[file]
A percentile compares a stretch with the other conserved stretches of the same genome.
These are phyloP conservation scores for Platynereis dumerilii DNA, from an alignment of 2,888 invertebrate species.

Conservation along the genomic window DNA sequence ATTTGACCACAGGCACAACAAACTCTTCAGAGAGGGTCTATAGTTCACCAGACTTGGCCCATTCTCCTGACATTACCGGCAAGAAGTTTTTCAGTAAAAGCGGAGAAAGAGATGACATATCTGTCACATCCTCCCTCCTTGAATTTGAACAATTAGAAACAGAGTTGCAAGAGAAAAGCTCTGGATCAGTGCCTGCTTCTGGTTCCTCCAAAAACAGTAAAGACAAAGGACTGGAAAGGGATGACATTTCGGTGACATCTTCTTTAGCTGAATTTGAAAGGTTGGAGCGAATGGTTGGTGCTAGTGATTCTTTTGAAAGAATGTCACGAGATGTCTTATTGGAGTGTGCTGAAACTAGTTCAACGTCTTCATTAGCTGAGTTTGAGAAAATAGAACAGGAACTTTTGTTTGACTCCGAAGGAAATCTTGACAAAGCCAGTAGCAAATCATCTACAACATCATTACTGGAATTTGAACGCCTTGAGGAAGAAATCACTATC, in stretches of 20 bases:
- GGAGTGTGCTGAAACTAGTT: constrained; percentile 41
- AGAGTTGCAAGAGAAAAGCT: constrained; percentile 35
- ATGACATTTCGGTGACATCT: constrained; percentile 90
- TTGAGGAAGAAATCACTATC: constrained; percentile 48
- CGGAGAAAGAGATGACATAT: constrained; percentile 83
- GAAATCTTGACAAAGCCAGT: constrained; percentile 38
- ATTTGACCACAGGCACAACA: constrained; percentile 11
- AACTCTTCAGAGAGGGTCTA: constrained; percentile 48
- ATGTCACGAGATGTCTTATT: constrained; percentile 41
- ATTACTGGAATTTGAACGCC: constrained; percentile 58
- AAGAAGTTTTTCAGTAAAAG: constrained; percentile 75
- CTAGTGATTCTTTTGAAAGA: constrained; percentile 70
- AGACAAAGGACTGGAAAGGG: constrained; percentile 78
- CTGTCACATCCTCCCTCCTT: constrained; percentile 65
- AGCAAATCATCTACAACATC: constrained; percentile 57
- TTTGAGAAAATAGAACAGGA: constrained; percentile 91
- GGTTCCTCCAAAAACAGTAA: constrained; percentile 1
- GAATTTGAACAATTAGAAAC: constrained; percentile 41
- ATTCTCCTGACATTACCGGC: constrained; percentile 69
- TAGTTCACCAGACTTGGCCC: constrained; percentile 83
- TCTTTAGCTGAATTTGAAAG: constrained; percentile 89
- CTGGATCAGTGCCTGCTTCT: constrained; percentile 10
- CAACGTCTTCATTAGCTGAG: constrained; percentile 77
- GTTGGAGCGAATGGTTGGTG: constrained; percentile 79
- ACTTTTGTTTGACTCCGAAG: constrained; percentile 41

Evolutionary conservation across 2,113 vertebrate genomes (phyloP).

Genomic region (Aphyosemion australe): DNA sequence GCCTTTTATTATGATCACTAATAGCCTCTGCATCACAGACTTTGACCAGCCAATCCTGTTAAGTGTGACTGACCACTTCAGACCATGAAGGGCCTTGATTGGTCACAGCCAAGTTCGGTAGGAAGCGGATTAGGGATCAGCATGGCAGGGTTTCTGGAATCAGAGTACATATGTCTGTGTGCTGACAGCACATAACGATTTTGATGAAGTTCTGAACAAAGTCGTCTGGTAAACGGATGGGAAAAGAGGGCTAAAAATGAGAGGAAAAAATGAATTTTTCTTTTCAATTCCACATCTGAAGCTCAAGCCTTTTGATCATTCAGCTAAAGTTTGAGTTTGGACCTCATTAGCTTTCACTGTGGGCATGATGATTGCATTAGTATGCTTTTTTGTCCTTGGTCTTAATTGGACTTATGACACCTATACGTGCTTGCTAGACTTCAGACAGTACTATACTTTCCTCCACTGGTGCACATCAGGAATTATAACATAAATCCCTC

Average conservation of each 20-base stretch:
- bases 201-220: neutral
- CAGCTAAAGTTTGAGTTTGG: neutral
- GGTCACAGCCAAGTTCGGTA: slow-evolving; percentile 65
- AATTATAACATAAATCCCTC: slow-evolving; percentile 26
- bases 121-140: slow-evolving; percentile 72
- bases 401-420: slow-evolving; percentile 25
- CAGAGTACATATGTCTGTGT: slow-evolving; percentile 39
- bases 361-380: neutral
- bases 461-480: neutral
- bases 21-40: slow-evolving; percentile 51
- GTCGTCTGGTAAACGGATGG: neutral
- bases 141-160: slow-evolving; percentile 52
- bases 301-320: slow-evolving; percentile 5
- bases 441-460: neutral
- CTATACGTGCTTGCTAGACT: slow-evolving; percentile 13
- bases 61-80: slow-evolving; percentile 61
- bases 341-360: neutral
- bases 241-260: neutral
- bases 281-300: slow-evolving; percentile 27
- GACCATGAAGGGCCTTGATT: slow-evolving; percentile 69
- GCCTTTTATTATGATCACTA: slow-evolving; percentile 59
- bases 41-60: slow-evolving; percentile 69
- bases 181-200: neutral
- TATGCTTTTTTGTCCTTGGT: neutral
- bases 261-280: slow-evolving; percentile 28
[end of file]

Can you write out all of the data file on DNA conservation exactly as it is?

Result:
A percentile compares a stretch with the other conserved stretches of the same genome.
These are phyloP conservation scores for Platynereis dumerilii DNA, from an alignment of 2,888 invertebrate species.

Conservation along the genomic window DNA sequence ATTTGACCACAGGCACAACAAACTCTTCAGAGAGGGTCTATAGTTCACCAGACTTGGCCCATTCTCCTGACATTACCGGCAAGAAGTTTTTCAGTAAAAGCGGAGAAAGAGATGACATATCTGTCACATCCTCCCTCCTTGAATTTGAACAATTAGAAACAGAGTTGCAAGAGAAAAGCTCTGGATCAGTGCCTGCTTCTGGTTCCTCCAAAAACAGTAAAGACAAAGGACTGGAAAGGGATGACATTTCGGTGACATCTTCTTTAGCTGAATTTGAAAGGTTGGAGCGAATGGTTGGTGCTAGTGATTCTTTTGAAAGAATGTCACGAGATGTCTTATTGGAGTGTGCTGAAACTAGTTCAACGTCTTCATTAGCTGAGTTTGAGAAAATAGAACAGGAACTTTTGTTTGACTCCGAAGGAAATCTTGACAAAGCCAGTAGCAAATCATCTACAACATCATTACTGGAATTTGAACGCCTTGAGGAAGAAATCACTATC, in stretches of 20 bases:
- GGAGTGTGCTGAAACTAGTT: constrained; percentile 41
- AGAGTTGCAAGAGAAAAGCT: constrained; percentile 35
- ATGACATTTCGGTGACATCT: constrained; percentile 90
- TTGAGGAAGAAATCACTATC: constrained; percentile 48
- CGGAGAAAGAGATGACATAT: constrained; percentile 83
- GAAATCTTGACAAAGCCAGT: constrained; percentile 38
- ATTTGACCACAGGCACAACA: constrained; percentile 11
- AACTCTTCAGAGAGGGTCTA: constrained; percentile 48
- ATGTCACGAGATGTCTTATT: constrained; percentile 41
- ATTACTGGAATTTGAACGCC: constrained; percentile 58
- AAGAAGTTTTTCAGTAAAAG: constrained; percentile 75
- CTAGTGATTCTTTTGAAAGA: constrained; percentile 70
- AGACAAAGGACTGGAAAGGG: constrained; percentile 78
- CTGTCACATCCTCCCTCCTT: constrained; percentile 65
- AGCAAATCATCTACAACATC: constrained; percentile 57
- TTTGAGAAAATAGAACAGGA: constrained; percentile 91
- GGTTCCTCCAAAAACAGTAA: constrained; percentile 1
- GAATTTGAACAATTAGAAAC: constrained; percentile 41
- ATTCTCCTGACATTACCGGC: constrained; percentile 69
- TAGTTCACCAGACTTGGCCC: constrained; percentile 83
- TCTTTAGCTGAATTTGAAAG: constrained; percentile 89
- CTGGATCAGTGCCTGCTTCT: constrained; percentile 10
- CAACGTCTTCATTAGCTGAG: constrained; percentile 77
- GTTGGAGCGAATGGTTGGTG: constrained; percentile 79
- ACTTTTGTTTGACTCCGAAG: constrained; percentile 41

Evolutionary conservation across 2,113 vertebrate genomes (phyloP).

Genomic region (Aphyosemion australe): DNA sequence GCCTTTTATTATGATCACTAATAGCCTCTGCATCACAGACTTTGACCAGCCAATCCTGTTAAGTGTGACTGACCACTTCAGACCATGAAGGGCCTTGATTGGTCACAGCCAAGTTCGGTAGGAAGCGGATTAGGGATCAGCATGGCAGGGTTTCTGGAATCAGAGTACATATGTCTGTGTGCTGACAGCACATAACGATTTTGATGAAGTTCTGAACAAAGTCGTCTGGTAAACGGATGGGAAAAGAGGGCTAAAAATGAGAGGAAAAAATGAATTTTTCTTTTCAATTCCACATCTGAAGCTCAAGCCTTTTGATCATTCAGCTAAAGTTTGAGTTTGGACCTCATTAGCTTTCACTGTGGGCATGATGATTGCATTAGTATGCTTTTTTGTCCTTGGTCTTAATTGGACTTATGACACCTATACGTGCTTGCTAGACTTCAGACAGTACTATACTTTCCTCCACTGGTGCACATCAGGAATTATAACATAAATCCCTC

Average conservation of each 20-base stretch:
- bases 201-220: neutral
- CAGCTAAAGTTTGAGTTTGG: neutral
- GGTCACAGCCAAGTTCGGTA: slow-evolving; percentile 65
- AATTATAACATAAATCCCTC: slow-evolving; percentile 26
- bases 121-140: slow-evolving; percentile 72
- bases 401-420: slow-evolving; percentile 25
- CAGAGTACATATGTCTGTGT: slow-evolving; percentile 39
- bases 361-380: neutral
- bases 461-480: neutral
- bases 21-40: slow-evolving; percentile 51
- GTCGTCTGGTAAACGGATGG: neutral
- bases 141-160: slow-evolving; percentile 52
- bases 301-320: slow-evolving; percentile 5
- bases 441-460: neutral
- CTATACGTGCTTGCTAGACT: slow-evolving; percentile 13
- bases 61-80: slow-evolving; percentile 61
- bases 341-360: neutral
- bases 241-260: neutral
- bases 281-300: slow-evolving; percentile 27
- GACCATGAAGGGCCTTGATT: slow-evolving; percentile 69
- GCCTTTTATTATGATCACTA: slow-evolving; percentile 59
- bases 41-60: slow-evolving; percentile 69
- bases 181-200: neutral
- TATGCTTTTTTGTCCTTGGT: neutral
- bases 261-280: slow-evolving; percentile 28